Hua, Zhong and Harris, Ann (2011) Communication is Key: An Examination of the Development of Communication Key Skills in Vocational Education in China. In: AVETRA’s 14th Annual Conference: Research in VET: Janus – Reflecting Back, Projecting Forward, 28th - 29th April 2011, Melbourne, Australia. (Unpublished)

Crucial to learning from the past and anticipating the future is how we communicate. What stories that we have been told? What lessons have we learned and shared? In vocational
education, communication has sometimes seemed marginalised, ostensibly labelled a ‘key’ or
‘core’ skill, it has formed part of a set of skills to be learned alongside or integrated within a wider skill set. In the last ten years, China has emerged on the world stage as a dynamic
economy and a developing society, and with that the recognition that what China says and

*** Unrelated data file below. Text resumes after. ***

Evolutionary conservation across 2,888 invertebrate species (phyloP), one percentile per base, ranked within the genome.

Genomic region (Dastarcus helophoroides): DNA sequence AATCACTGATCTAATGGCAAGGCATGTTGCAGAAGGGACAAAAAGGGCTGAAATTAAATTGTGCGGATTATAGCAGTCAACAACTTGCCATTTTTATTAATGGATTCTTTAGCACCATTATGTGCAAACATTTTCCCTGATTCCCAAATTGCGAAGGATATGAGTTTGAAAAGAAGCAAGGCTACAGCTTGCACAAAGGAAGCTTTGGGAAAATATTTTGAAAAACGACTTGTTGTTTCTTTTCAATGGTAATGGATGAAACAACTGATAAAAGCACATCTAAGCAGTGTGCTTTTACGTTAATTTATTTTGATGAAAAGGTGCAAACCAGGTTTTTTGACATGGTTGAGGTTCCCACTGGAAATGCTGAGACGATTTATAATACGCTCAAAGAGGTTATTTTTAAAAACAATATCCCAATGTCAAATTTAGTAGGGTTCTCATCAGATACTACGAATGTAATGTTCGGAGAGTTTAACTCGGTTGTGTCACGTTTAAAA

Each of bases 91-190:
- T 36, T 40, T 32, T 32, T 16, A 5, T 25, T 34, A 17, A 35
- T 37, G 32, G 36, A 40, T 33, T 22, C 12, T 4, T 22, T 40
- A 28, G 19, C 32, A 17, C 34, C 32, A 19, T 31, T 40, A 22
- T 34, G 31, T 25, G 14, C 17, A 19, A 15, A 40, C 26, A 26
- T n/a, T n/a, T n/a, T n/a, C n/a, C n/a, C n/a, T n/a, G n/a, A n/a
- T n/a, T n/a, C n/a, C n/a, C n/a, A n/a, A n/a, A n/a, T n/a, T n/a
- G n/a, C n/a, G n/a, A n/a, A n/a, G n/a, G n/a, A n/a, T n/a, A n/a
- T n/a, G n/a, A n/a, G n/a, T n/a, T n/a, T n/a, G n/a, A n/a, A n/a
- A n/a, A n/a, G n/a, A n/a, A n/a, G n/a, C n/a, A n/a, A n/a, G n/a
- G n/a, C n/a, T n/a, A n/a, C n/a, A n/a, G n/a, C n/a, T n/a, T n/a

does will impact on all our global futures. Education and especially vocational education has
been at the forefront of China’s recent development. The research on which this paper is
based explores the introduction of key skills communication into Chinese vocational education, an initiative established in 1999 when the Central Committee of the Chinese Communist Party and the National State Council identified the need for ‘key skills’, and reinforced this need by subsequent research in China suggesting that communication is an important component of vocational education (Ye and Li, 2007) and that the ability to communicate effectively is instrumental to success and career development (Tong and Zhong, 2008). Based on case studies within vocational colleges, the paper investigates what communication key skills mean in a Chinese context and asks what lessons can be learned from the past for the future while questioning the transferability of notions of communication.
It analyses how motivation might affect learner success; the relationship of pedagogy to
curriculum; and the impact of student-centred learning. Finally, it suggests how communication through sustainability literacies might be key to longer-term development.

56_00harris.pdf - Accepted Version

Download (78kB) | Preview


Downloads per month over past year

Add to AnyAdd to TwitterAdd to FacebookAdd to LinkedinAdd to PinterestAdd to Email